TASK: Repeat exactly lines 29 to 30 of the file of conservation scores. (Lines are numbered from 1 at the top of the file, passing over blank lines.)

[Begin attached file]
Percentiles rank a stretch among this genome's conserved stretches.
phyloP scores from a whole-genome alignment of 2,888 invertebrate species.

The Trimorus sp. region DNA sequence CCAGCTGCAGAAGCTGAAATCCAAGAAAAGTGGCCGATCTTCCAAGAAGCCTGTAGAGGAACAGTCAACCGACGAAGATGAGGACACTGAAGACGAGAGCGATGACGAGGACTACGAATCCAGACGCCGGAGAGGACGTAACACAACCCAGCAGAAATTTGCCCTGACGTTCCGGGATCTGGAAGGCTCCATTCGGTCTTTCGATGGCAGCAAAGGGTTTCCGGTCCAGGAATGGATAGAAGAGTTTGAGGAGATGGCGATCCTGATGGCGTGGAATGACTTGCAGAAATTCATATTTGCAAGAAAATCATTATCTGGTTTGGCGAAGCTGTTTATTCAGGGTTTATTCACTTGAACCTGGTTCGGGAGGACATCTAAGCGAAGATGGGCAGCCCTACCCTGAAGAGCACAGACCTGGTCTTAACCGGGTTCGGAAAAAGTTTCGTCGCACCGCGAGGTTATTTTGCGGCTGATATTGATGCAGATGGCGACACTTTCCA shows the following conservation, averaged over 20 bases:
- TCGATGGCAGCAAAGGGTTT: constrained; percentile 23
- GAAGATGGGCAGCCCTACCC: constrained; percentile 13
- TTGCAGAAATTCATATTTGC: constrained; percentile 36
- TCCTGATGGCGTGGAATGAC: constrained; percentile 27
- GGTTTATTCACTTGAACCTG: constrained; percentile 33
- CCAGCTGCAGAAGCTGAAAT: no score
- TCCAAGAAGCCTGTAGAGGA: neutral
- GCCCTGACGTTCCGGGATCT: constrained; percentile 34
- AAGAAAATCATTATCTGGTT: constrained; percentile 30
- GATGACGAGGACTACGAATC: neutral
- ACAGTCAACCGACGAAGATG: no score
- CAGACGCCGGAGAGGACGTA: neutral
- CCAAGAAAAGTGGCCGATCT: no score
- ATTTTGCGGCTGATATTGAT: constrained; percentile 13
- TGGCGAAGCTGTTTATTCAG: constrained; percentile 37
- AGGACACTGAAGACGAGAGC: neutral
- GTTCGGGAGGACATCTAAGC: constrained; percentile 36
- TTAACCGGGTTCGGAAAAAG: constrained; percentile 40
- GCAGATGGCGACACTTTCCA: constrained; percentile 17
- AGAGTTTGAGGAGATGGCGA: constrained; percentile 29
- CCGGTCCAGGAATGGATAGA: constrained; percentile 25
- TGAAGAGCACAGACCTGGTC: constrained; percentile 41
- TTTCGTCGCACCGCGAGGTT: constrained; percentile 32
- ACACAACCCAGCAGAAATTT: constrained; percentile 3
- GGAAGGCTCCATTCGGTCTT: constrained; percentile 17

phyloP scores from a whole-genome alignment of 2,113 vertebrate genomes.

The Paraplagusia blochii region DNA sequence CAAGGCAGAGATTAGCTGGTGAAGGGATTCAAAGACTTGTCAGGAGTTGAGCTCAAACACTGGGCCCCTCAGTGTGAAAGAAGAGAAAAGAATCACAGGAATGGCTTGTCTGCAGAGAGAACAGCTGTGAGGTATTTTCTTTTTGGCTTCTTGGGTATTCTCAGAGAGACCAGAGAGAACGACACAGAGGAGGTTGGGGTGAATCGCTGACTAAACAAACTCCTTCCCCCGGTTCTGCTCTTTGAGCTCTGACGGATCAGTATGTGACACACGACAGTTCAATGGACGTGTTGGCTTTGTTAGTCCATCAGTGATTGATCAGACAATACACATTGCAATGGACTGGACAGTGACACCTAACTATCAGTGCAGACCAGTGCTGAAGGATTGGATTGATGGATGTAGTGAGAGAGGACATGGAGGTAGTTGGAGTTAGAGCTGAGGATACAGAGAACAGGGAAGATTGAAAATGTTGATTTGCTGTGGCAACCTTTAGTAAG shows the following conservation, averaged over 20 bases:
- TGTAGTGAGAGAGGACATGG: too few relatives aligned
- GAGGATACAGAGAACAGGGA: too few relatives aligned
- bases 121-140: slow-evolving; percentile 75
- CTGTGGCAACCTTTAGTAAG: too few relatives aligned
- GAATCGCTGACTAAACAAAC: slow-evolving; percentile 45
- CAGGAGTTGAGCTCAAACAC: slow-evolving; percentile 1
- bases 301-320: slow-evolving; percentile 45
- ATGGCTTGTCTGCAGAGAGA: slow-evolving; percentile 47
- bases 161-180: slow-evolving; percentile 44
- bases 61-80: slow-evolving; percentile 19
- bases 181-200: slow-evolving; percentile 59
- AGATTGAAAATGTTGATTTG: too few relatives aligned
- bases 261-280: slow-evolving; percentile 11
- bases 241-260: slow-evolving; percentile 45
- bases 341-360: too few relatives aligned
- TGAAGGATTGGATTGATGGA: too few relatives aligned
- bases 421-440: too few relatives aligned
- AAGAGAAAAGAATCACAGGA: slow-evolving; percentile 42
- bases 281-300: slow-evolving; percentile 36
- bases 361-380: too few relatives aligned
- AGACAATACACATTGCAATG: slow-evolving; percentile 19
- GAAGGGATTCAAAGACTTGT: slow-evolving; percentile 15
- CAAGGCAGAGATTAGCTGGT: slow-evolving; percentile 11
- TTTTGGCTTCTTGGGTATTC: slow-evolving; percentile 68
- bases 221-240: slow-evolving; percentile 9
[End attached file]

phyloP scores from a whole-genome alignment of 2,113 vertebrate genomes.

The Paraplagusia blochii region DNA sequence CAAGGCAGAGATTAGCTGGTGAAGGGATTCAAAGACTTGTCAGGAGTTGAGCTCAAACACTGGGCCCCTCAGTGTGAAAGAAGAGAAAAGAATCACAGGAATGGCTTGTCTGCAGAGAGAACAGCTGTGAGGTATTTTCTTTTTGGCTTCTTGGGTATTCTCAGAGAGACCAGAGAGAACGACACAGAGGAGGTTGGGGTGAATCGCTGACTAAACAAACTCCTTCCCCCGGTTCTGCTCTTTGAGCTCTGACGGATCAGTATGTGACACACGACAGTTCAATGGACGTGTTGGCTTTGTTAGTCCATCAGTGATTGATCAGACAATACACATTGCAATGGACTGGACAGTGACACCTAACTATCAGTGCAGACCAGTGCTGAAGGATTGGATTGATGGATGTAGTGAGAGAGGACATGGAGGTAGTTGGAGTTAGAGCTGAGGATACAGAGAACAGGGAAGATTGAAAATGTTGATTTGCTGTGGCAACCTTTAGTAAG shows the following conservation, averaged over 20 bases: